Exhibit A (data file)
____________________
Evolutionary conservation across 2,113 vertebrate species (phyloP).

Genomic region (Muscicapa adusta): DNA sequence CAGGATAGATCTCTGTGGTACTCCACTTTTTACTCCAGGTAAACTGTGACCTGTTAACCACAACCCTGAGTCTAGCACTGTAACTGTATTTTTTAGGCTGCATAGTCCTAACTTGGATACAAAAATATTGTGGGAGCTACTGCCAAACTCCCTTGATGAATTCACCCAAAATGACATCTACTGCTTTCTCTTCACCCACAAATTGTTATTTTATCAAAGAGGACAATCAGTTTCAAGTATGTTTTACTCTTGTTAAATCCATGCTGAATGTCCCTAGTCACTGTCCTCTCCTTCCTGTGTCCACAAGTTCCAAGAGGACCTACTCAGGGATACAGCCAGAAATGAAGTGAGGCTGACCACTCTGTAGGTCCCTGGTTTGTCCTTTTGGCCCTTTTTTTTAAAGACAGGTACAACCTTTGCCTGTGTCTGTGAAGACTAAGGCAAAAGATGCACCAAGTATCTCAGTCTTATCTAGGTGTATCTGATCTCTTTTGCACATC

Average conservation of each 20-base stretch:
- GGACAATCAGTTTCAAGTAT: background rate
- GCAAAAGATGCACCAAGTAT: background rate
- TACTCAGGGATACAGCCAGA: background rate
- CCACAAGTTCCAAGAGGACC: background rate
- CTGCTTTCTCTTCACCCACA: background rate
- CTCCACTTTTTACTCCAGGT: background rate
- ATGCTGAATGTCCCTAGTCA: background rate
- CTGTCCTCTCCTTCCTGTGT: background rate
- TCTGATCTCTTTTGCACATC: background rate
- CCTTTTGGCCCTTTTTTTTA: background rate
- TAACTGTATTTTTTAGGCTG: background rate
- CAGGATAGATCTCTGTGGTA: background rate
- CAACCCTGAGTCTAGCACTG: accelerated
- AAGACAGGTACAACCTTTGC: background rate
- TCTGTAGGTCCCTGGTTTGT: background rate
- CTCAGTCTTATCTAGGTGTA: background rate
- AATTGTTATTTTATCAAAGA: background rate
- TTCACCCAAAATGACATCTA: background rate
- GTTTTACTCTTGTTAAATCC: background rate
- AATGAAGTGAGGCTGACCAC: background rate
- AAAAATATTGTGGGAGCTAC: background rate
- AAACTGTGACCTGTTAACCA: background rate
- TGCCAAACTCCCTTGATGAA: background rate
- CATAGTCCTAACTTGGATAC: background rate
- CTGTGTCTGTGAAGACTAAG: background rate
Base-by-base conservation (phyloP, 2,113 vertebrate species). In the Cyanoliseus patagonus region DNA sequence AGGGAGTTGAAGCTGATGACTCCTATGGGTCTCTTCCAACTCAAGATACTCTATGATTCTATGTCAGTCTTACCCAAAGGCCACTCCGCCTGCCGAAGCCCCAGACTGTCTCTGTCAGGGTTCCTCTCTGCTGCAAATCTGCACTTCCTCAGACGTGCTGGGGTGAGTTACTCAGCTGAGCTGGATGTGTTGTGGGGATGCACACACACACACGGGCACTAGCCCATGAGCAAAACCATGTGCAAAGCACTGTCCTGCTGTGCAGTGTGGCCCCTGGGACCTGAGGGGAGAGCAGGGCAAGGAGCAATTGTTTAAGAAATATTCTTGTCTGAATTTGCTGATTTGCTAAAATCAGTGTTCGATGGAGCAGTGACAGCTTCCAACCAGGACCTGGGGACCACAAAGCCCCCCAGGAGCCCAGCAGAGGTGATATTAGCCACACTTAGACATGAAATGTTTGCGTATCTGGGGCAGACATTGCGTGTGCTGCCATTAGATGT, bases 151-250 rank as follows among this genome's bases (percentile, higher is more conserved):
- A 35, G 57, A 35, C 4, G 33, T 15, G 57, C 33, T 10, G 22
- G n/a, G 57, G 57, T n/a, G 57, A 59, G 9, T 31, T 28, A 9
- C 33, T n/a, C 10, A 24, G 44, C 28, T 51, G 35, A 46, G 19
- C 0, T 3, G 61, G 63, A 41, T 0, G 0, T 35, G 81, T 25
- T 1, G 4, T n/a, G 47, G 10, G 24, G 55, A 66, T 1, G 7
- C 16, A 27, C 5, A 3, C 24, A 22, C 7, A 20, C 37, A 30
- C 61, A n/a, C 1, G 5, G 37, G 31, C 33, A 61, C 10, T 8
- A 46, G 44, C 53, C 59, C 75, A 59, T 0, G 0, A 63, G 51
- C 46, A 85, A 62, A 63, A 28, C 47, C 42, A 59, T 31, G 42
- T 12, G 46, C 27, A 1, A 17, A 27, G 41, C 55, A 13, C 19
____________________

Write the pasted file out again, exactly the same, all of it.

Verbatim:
Evolutionary conservation across 2,113 vertebrate species (phyloP).

Genomic region (Muscicapa adusta): DNA sequence CAGGATAGATCTCTGTGGTACTCCACTTTTTACTCCAGGTAAACTGTGACCTGTTAACCACAACCCTGAGTCTAGCACTGTAACTGTATTTTTTAGGCTGCATAGTCCTAACTTGGATACAAAAATATTGTGGGAGCTACTGCCAAACTCCCTTGATGAATTCACCCAAAATGACATCTACTGCTTTCTCTTCACCCACAAATTGTTATTTTATCAAAGAGGACAATCAGTTTCAAGTATGTTTTACTCTTGTTAAATCCATGCTGAATGTCCCTAGTCACTGTCCTCTCCTTCCTGTGTCCACAAGTTCCAAGAGGACCTACTCAGGGATACAGCCAGAAATGAAGTGAGGCTGACCACTCTGTAGGTCCCTGGTTTGTCCTTTTGGCCCTTTTTTTTAAAGACAGGTACAACCTTTGCCTGTGTCTGTGAAGACTAAGGCAAAAGATGCACCAAGTATCTCAGTCTTATCTAGGTGTATCTGATCTCTTTTGCACATC

Average conservation of each 20-base stretch:
- GGACAATCAGTTTCAAGTAT: background rate
- GCAAAAGATGCACCAAGTAT: background rate
- TACTCAGGGATACAGCCAGA: background rate
- CCACAAGTTCCAAGAGGACC: background rate
- CTGCTTTCTCTTCACCCACA: background rate
- CTCCACTTTTTACTCCAGGT: background rate
- ATGCTGAATGTCCCTAGTCA: background rate
- CTGTCCTCTCCTTCCTGTGT: background rate
- TCTGATCTCTTTTGCACATC: background rate
- CCTTTTGGCCCTTTTTTTTA: background rate
- TAACTGTATTTTTTAGGCTG: background rate
- CAGGATAGATCTCTGTGGTA: background rate
- CAACCCTGAGTCTAGCACTG: accelerated
- AAGACAGGTACAACCTTTGC: background rate
- TCTGTAGGTCCCTGGTTTGT: background rate
- CTCAGTCTTATCTAGGTGTA: background rate
- AATTGTTATTTTATCAAAGA: background rate
- TTCACCCAAAATGACATCTA: background rate
- GTTTTACTCTTGTTAAATCC: background rate
- AATGAAGTGAGGCTGACCAC: background rate
- AAAAATATTGTGGGAGCTAC: background rate
- AAACTGTGACCTGTTAACCA: background rate
- TGCCAAACTCCCTTGATGAA: background rate
- CATAGTCCTAACTTGGATAC: background rate
- CTGTGTCTGTGAAGACTAAG: background rate
Base-by-base conservation (phyloP, 2,113 vertebrate species). In the Cyanoliseus patagonus region DNA sequence AGGGAGTTGAAGCTGATGACTCCTATGGGTCTCTTCCAACTCAAGATACTCTATGATTCTATGTCAGTCTTACCCAAAGGCCACTCCGCCTGCCGAAGCCCCAGACTGTCTCTGTCAGGGTTCCTCTCTGCTGCAAATCTGCACTTCCTCAGACGTGCTGGGGTGAGTTACTCAGCTGAGCTGGATGTGTTGTGGGGATGCACACACACACACGGGCACTAGCCCATGAGCAAAACCATGTGCAAAGCACTGTCCTGCTGTGCAGTGTGGCCCCTGGGACCTGAGGGGAGAGCAGGGCAAGGAGCAATTGTTTAAGAAATATTCTTGTCTGAATTTGCTGATTTGCTAAAATCAGTGTTCGATGGAGCAGTGACAGCTTCCAACCAGGACCTGGGGACCACAAAGCCCCCCAGGAGCCCAGCAGAGGTGATATTAGCCACACTTAGACATGAAATGTTTGCGTATCTGGGGCAGACATTGCGTGTGCTGCCATTAGATGT, bases 151-250 rank as follows among this genome's bases (percentile, higher is more conserved):
- A 35, G 57, A 35, C 4, G 33, T 15, G 57, C 33, T 10, G 22
- G n/a, G 57, G 57, T n/a, G 57, A 59, G 9, T 31, T 28, A 9
- C 33, T n/a, C 10, A 24, G 44, C 28, T 51, G 35, A 46, G 19
- C 0, T 3, G 61, G 63, A 41, T 0, G 0, T 35, G 81, T 25
- T 1, G 4, T n/a, G 47, G 10, G 24, G 55, A 66, T 1, G 7
- C 16, A 27, C 5, A 3, C 24, A 22, C 7, A 20, C 37, A 30
- C 61, A n/a, C 1, G 5, G 37, G 31, C 33, A 61, C 10, T 8
- A 46, G 44, C 53, C 59, C 75, A 59, T 0, G 0, A 63, G 51
- C 46, A 85, A 62, A 63, A 28, C 47, C 42, A 59, T 31, G 42
- T 12, G 46, C 27, A 1, A 17, A 27, G 41, C 55, A 13, C 19